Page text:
Southampton scientist develop silica nanofibers 15 times stronger than steel by weight

Research by (Optoelectronics Research Centre) ORC Principal Research Fellow Dr Gilberto Brambilla and ORC Director Professor Sir David Payne has resulted in the creation of the strongest, lightest weight silica nanofibres – ‘nanowires’ that are 15 times stronger than steel and can be manufactured in lengths potentially of 1000’s of kilometres.

Their findings are already generating extensive interest from many companies around the world and could be set to transform the aviation, marine and safety industries. Tests are currently being carried out globally into the potential future applications for the nanowires.

Their findings are already generating extensive interest from many companies around the world and could be set to transform the aviation, marine and safety industries. Tests are currently being carried out globally into the potential future applications for the nanowires.

Guesstimating the tensile strength from the ambiguous statement

In 2009, these same two researchers described the ultimate strength of silica nanowires at 10 GPa. (Nanoletters – The Ultimate Strength of Glass Silica Nanowires). The theoretical σf of silica nanowires is above 30 GPa.

In the past decade nanowires have attracted an increase interest because of their extraordinary mechanical strength. In fact, material properties in the nanoregime are extremely different from those found in macroscopic samples: few crystalline materials have shown a tensile strength in excess of 10 GPa in the form of nanowires. Still the length of defect-free crystalline nanowires is limited to a few millimeters and the strength of long nanowires is compromised by defects. The strength of glass nanowires is less affected by single defects. In this paper we present the ultimate strength of glass silica nanowires manufactured by a top-down fabrication technique; this is the highest value reported for glass materials. The measured ultimate strength is in excess of 10 GPa and increases for decreasing nanowire diameters. Scanning electron micrographs of the broken fragments showed a fragile rupture.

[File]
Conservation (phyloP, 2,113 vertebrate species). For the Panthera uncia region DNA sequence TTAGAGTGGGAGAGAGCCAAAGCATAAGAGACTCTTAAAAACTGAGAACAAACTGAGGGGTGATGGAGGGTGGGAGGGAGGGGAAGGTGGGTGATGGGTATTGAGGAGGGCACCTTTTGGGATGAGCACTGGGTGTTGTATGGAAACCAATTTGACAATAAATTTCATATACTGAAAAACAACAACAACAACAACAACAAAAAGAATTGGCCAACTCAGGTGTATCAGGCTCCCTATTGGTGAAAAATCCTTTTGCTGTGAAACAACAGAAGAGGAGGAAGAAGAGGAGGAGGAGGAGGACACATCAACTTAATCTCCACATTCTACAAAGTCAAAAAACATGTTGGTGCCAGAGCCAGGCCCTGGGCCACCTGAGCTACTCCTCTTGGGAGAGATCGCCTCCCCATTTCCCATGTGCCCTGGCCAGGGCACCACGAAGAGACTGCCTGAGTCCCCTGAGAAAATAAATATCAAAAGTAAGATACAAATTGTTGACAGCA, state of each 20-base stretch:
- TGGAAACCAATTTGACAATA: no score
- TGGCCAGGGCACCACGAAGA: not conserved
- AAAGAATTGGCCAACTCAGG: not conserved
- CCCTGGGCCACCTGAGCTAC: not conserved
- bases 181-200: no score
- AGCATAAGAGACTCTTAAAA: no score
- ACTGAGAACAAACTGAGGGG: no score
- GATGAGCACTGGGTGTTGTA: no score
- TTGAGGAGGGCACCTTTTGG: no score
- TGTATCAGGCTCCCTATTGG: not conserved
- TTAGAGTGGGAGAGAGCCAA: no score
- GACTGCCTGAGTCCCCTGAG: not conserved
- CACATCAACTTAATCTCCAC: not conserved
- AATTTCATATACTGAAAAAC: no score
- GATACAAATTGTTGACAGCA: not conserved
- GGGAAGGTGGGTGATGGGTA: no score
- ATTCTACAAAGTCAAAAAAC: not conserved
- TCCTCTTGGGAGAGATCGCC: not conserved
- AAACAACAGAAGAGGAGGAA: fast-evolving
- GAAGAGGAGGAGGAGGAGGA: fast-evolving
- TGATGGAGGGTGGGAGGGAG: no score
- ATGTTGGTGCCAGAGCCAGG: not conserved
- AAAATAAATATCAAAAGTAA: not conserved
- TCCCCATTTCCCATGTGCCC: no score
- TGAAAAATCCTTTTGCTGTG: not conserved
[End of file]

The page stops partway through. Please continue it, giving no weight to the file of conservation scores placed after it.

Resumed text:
Regular fiberglass (has a tensile strength of 100 MPa, Polyester and Chopped Strand Mat Laminate 30% E-glass, density 1.4 grams per cubic centimeter)

Structural steel ASTM A36 steel has a tensile strength of 400 MPa. The density is 7.8 grams per cubic centimeter.

Silica nanofibers have a density of about 2.0 to 2.3 grams per cc (4 times less dense than steel). So I think a strength 15 times steel by weight would be about tensile strength of 1.6 GPa (which is not too impressive).

They do say high strength steel.

Steel, high strength alloy ASTM A514 has 760 MPa and there are other types of steel with up to 2600-5300 MPa of tensile strength (same density).
Really good fiber glass Polyester and Continuous Rovings Laminate 70% E-glass has 800 MPa tensile strength and 1.9 density.

About 8 GPa is less than the ultimate strength and would be impressive.
Kevlar is 2.757 GPA and density of 1.44.

So I think the material might be twice as strong as Kevlar but is still 10 to 50 times weaker than the ultimate strength of carbon nanotubes or graphene.

“With synthetic fibres it is important to have high strength, achieved by production of fibre with extremely low defect rates, and low weight,” says Dr Brambilla.

“Usually if you increase the strength of a fibre you have to increase its diameter and thus its weight, but our research has shown that as you decrease the size of silica nanofibres their strength increases, yet they still remain very lightweight. We are the only people who currently have optimised the strength of these fibres.

“Our discovery could change the future of composites and high strength materials across the world and have a huge impact on the marine, aviation and security industries. We want to investigate their potential use in composites and we envisage that this material could be used extensively in the manufacture of products such as aircraft, speedboats and helicopters,” he adds.

Professor Payne explains: “Weight for weight, silica nanowires are 15 times stronger than high strength steel and 10 times stronger than conventional GRP (Glass Reinforced Plastic). We can decrease the amount of material used thereby reducing the weight of the object.

“Silica and oxygen, required to produce nanowires, are the two most common elements on the earth’s crust, making it sustainable and cheap to exploit. Furthermore, we can produce silica nanofibres by the tonne, just as we currently do for the optical fibres that power the internet.”

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